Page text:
It is settled that natural justice is guaranteed under Article 14 of the Indian constitution. However article 14 explicitly mentions that "The State shall not deny to any person ...". Thus if a person is subject to arbitrary discrimination on grounds of religion or has been denied natural justice, he/she may not be able to invoke article 32 to seek remedy unless the violator is 'State' within the meaning of article 12. However the jurisdiction of High courts under article 226 is much wider and includes any society/corporation which is performing 'public function' even if it is not controlled by the state. To rephrase, the test for determining amenability under article 226 is the 'function test' which is much wider than the more restrictive 'control test' for article 32.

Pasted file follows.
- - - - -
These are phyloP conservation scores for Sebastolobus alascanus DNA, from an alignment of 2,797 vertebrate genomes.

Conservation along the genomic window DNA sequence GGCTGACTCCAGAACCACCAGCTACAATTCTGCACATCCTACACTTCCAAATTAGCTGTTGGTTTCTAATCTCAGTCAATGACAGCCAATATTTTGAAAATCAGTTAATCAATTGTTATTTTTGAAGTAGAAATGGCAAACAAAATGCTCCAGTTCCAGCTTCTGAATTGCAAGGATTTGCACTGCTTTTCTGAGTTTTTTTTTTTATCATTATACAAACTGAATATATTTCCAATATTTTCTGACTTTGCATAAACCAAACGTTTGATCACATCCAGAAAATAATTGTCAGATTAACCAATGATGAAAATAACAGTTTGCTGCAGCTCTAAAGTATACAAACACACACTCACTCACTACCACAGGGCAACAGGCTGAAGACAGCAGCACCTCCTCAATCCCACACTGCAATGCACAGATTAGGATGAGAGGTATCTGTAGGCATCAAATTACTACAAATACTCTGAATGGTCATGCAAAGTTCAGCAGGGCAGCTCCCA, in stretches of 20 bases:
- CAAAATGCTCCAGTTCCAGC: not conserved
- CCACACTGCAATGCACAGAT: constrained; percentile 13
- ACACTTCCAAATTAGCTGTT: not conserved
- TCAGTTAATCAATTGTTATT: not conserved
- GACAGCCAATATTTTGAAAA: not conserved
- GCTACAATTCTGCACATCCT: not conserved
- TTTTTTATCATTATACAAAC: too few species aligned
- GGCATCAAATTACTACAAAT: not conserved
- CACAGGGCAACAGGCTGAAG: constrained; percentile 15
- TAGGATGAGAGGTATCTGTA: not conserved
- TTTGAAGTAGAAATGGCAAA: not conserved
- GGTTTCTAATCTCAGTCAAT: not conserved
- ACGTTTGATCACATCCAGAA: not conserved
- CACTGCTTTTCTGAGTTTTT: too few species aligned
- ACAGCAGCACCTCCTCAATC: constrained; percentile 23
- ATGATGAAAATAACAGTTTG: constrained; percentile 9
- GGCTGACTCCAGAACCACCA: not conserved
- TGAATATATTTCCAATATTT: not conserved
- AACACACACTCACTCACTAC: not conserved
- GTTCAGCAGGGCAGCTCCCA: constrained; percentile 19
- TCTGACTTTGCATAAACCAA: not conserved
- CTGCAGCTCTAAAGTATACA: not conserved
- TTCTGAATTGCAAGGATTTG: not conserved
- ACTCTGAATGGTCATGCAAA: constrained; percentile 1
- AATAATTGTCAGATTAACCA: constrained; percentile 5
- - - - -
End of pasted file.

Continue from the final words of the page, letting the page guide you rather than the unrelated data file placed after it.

Now my question is
Suppose a person has been discriminated on grounds of religion or has been denied natural justice by an authority/society which is amenable to writ jurisdiction under article 226, but not under 32, then what is the analog of article 14 which shall be invoked in a writ petition under article 226 ?
My understanding is that even though the body is amenable to writ jurisdiction under 226, it could argue that article 14 does not place any obligation on it to not discriminate on the grounds of religion or to follow the principles of natural justice since it is not State.
Which public remedy is available to a citizen in such a situation ?